Published by UBS
Vaccinations overall are helping the re-opening process, even if there are slight regional setbacks. At the same time, central banks remain supportive and fiscal policy measures are still kicking in. Combined, all of this is leading to higher growth and inflation rates, as the economy is in the “reflation” phase.. In this phase, we think select areas like financials, energy, and materials should benefit, as should select re-opening winners across regions and commodities including oil.
With stocks well above their pre-pandemic highs, many investors are skeptical that there is much upside left. Yet there’s a number of factors in the market that support our view that there’s still an upside story to be told. First, strong earnings growth – with S&P 500 earnings for 1Q beating expectations remarkably, and Eurozone, Asia ex-Japan, and emerging markets earnings all rebounding sharply too this year. Second, low yields. The Fed looks set to maintain easy policy and defer any discussion around tapering until later in the year, especially after the surprising April payrolls report. Global central bank policy, including in Japan and the Eurozone should remain accommodative too. This should all limit how high US 10-year Treasury yields can go, and we maintain a year-end forecast of 2%. Third, appealing valuations. The equity risk premium in the US is around its 20-year average, while globally it’s well above its long-term average.
We see a number of beneficiaries from a reflationary environment.
Overall, companies that can easily pass on higher costs should benefit, because pricing power is crucial both over the short and medium term. Companies with pricing power should preserve or even improve margins and profits, even if their costs are rising.
Financials should benefit from the rotation to economically sensitive sectors, and are one of the biggest beneficiaries of higher bond yields. Meanwhile, energy stocks globally should also continue to outperform given they have not fully priced in the increase in Brent to USD 75/bbl by year-end as we expect.
In the US, we like large cap value stocks, given higher yields of around 2% as we expect and a strong economic recovery should favor the style over their growth counterparts. We also see potential for continued outperformance for US small-caps and mid-caps over large caps, given their more cyclical nature. Beyond their embedded cyclicality, small and mid-caps have superior earnings growth prospects versus large-caps and remain very cheap on a price-to-earnings basis relative to large-caps. Separately, ESG engagement equities tend to have a small- and mid-cap tilt, given those companies are likely more receptive to proactive investor involvement, so investors can both position for reflation and go sustainable.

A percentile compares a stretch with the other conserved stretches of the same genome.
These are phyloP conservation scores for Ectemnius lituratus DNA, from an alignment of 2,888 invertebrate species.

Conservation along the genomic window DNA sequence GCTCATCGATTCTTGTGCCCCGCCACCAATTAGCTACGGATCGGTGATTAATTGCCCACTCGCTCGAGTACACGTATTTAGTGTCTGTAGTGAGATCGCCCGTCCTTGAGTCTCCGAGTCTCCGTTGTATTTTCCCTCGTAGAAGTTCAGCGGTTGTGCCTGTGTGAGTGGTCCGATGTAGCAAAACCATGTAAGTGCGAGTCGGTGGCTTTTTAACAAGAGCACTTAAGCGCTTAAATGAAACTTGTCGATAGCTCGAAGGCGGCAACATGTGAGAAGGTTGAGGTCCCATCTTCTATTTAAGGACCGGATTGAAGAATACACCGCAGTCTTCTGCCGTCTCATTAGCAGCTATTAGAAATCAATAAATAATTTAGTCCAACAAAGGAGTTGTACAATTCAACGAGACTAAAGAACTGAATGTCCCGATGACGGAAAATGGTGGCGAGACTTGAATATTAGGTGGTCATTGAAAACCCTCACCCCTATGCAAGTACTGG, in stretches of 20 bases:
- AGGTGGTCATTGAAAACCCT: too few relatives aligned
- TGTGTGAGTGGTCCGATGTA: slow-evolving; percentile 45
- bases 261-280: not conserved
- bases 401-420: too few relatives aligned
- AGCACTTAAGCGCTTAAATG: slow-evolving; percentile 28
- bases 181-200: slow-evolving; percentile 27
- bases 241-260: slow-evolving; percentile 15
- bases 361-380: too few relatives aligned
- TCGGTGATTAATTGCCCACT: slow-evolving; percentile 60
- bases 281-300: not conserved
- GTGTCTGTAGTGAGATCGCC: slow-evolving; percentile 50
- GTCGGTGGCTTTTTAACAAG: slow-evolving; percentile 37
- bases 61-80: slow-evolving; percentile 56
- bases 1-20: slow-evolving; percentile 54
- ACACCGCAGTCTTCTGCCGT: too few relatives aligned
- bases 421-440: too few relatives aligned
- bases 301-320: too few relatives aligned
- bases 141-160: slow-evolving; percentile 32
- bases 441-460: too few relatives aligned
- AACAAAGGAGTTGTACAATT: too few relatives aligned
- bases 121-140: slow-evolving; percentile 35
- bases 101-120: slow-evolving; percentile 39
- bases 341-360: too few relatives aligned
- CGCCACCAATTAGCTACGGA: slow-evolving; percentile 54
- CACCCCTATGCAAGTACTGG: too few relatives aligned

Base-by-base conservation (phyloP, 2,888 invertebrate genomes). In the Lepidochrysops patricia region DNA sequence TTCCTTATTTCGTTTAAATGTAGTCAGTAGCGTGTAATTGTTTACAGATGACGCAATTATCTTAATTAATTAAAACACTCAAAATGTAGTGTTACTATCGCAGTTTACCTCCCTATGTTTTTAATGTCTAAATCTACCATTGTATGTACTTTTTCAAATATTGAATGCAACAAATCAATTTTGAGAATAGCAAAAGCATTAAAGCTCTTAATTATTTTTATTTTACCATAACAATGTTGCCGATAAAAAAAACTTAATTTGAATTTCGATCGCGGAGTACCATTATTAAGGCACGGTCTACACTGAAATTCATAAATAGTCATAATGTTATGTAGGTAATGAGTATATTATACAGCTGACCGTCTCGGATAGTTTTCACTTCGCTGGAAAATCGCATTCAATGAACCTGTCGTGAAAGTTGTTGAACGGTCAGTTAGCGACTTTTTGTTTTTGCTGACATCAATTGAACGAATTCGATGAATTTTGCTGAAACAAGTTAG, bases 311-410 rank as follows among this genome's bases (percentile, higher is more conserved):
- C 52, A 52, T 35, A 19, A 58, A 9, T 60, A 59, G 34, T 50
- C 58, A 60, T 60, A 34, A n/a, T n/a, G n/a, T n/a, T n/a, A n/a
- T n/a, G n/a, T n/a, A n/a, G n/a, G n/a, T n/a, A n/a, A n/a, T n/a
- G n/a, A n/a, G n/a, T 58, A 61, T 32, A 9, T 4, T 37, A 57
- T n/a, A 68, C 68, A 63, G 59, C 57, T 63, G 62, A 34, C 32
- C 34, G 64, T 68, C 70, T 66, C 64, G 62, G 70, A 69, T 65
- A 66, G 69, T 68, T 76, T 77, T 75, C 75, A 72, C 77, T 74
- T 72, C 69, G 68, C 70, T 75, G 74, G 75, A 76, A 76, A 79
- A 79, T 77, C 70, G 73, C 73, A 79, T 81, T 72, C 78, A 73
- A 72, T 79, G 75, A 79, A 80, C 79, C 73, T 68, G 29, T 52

We also like Japanese stocks, which have recently underperformed other cyclical peers due to slow vaccination progress. But the rollout is now picking up, earnings are recovering, and the Japanese market is also more resilient to real rate increases than other stock markets.
We see further potential for a catch-up trade among select stocks exposed to economic re-opening, across Europe, Asia, and the US, with the potential for relatively high earnings growth versus our global earnings growth forecast of around 30%.
We also think an environment of strong global economic growth, continued liquidity, and a weakening dollar should be beneficial for emerging markets, and Asia in particular.
Although there have been regional setbacks, as Asia’s economies reopen more fully, we expect a number of reopening winners, from six industries—capital goods, construction materials, consumer services, transportation, banks, and metals & mining—that should benefit from both reopening and reflation. In addition we have identified reflation beneficiaries in the twin-cities (Hong Kong and Singapore). In the US, vaccine distribution is running quickly, and the scale of pent-up consumer demand looks quite large, and so we have identified more cyclical stocks and leveraged to reopening trends. In Europe we have taken a similar approach, as consumers look forward to a “summer of fun.”
Commodities and oil
We also think this is a good time for investors to consider the role of commodities in portfolios, both as beneficiaries of faster growth and as a hedge against the risk that inflation proves persistent. We expect broadly diversified commodity indices to deliver 10% to 15% returns over the next 6–12 months. Within commodities, we also expect oil demand recovery to continue during the second quarter. We expect higher oil prices and forecast WTI and Brent crude to trade at USD 72/bbl and USD 75/bbl by end-2021.
We also expect rising commodity prices to support the currencies of commodity producers, including the Australian dollar, Norwegian krone, Canadian dollar, and Russian ruble.
Key investment takeaways:
- Growth and inflation are picking up backed by the vaccine rollout and accommodative policy measures. This phase of the recovery is known as “reflation.”
- Beneficiaries of reflation include financials and energy, and in a rising yield environment we expect US value to outperform growth. Japanese stocks can also be more resilient to rate increases.
- We see potential for re-opening winners across the globe, as the vaccine rollout accelerates and pent-up demand is unleashed.